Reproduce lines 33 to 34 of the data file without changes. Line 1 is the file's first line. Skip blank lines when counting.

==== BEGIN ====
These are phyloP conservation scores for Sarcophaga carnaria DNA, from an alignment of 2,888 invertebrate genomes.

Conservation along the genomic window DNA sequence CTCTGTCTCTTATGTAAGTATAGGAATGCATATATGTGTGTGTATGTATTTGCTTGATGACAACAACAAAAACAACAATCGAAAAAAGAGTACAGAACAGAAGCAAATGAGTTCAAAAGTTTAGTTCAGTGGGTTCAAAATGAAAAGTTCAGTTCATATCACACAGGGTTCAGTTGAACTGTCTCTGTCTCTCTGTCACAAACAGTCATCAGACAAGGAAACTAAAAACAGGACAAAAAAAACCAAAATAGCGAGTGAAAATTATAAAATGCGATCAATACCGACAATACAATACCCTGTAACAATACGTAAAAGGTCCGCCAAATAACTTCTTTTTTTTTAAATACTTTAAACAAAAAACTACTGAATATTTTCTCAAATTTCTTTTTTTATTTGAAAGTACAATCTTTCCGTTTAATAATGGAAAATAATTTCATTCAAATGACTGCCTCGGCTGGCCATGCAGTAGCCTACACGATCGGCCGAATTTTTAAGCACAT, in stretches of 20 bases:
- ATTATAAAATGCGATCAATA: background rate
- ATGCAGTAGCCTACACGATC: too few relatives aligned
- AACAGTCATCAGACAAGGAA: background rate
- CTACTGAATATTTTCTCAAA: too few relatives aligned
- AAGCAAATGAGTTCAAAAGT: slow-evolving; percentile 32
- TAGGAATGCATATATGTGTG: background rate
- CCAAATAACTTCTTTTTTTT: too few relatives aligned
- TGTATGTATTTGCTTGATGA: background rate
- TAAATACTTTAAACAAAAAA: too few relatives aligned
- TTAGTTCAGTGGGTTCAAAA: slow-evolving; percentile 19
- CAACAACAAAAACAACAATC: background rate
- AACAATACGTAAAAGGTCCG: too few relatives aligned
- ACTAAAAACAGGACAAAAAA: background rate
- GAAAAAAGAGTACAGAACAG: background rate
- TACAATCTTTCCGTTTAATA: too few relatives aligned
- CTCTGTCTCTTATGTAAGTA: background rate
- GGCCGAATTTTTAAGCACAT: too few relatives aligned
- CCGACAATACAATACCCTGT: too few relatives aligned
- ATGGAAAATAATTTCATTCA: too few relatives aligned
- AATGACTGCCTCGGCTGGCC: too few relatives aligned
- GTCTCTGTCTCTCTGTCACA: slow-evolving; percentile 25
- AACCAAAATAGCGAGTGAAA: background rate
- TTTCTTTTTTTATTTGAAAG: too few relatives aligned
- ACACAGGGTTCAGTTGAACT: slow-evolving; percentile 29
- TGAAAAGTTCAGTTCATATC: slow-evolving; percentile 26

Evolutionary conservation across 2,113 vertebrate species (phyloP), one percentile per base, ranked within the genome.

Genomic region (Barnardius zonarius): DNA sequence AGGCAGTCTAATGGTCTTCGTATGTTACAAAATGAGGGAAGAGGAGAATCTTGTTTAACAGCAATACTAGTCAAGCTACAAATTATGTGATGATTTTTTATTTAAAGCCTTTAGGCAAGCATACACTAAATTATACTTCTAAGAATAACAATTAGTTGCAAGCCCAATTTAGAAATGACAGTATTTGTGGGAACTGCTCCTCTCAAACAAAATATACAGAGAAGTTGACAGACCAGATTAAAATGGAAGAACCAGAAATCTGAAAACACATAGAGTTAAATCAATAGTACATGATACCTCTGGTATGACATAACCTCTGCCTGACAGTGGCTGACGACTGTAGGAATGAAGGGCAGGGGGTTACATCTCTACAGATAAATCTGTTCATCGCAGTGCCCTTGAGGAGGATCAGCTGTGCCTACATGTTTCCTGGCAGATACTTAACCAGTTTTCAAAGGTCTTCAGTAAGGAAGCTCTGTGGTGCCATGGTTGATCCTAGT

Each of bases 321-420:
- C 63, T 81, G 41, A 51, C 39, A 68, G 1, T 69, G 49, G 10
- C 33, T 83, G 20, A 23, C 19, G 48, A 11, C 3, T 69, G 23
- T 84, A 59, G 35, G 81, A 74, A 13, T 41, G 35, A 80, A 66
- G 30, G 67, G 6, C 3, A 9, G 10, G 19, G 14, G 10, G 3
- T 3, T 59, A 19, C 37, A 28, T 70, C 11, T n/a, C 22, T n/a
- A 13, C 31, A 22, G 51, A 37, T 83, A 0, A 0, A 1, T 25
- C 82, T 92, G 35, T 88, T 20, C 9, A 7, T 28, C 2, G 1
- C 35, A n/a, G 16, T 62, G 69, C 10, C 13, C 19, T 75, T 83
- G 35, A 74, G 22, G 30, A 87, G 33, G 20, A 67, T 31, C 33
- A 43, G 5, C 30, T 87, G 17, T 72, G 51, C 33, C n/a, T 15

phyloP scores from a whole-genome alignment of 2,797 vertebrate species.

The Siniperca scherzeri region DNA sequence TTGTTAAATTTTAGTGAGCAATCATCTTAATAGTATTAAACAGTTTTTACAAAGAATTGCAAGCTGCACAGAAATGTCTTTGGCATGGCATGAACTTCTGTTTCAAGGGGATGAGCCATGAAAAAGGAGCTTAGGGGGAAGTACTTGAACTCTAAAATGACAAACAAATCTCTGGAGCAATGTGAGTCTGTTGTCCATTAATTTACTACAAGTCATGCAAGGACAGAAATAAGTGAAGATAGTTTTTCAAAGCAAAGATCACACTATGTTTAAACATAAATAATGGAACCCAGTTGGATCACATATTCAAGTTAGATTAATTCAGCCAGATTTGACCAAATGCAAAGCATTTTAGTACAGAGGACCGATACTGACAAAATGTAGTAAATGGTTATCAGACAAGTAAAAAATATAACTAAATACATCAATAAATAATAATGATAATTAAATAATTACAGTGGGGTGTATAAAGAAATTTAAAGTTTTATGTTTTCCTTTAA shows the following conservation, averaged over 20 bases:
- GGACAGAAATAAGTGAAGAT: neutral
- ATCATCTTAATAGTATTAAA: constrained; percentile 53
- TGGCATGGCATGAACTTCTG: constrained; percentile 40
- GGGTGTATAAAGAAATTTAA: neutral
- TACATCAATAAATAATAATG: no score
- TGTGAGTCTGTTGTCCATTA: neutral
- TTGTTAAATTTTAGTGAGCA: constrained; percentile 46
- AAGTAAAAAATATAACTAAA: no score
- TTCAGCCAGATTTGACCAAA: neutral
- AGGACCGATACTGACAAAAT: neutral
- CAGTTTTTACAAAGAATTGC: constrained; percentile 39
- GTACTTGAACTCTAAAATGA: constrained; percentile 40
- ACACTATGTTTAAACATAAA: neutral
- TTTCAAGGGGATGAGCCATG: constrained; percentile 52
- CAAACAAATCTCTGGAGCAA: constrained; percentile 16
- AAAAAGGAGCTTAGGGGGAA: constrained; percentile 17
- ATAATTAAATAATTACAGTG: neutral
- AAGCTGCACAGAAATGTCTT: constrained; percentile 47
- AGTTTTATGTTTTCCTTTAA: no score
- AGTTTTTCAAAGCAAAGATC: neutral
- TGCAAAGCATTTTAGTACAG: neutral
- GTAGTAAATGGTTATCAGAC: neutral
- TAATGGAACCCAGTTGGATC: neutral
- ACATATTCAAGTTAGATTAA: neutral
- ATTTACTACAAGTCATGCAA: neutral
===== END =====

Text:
- T 84, A 59, G 35, G 81, A 74, A 13, T 41, G 35, A 80, A 66
- G 30, G 67, G 6, C 3, A 9, G 10, G 19, G 14, G 10, G 3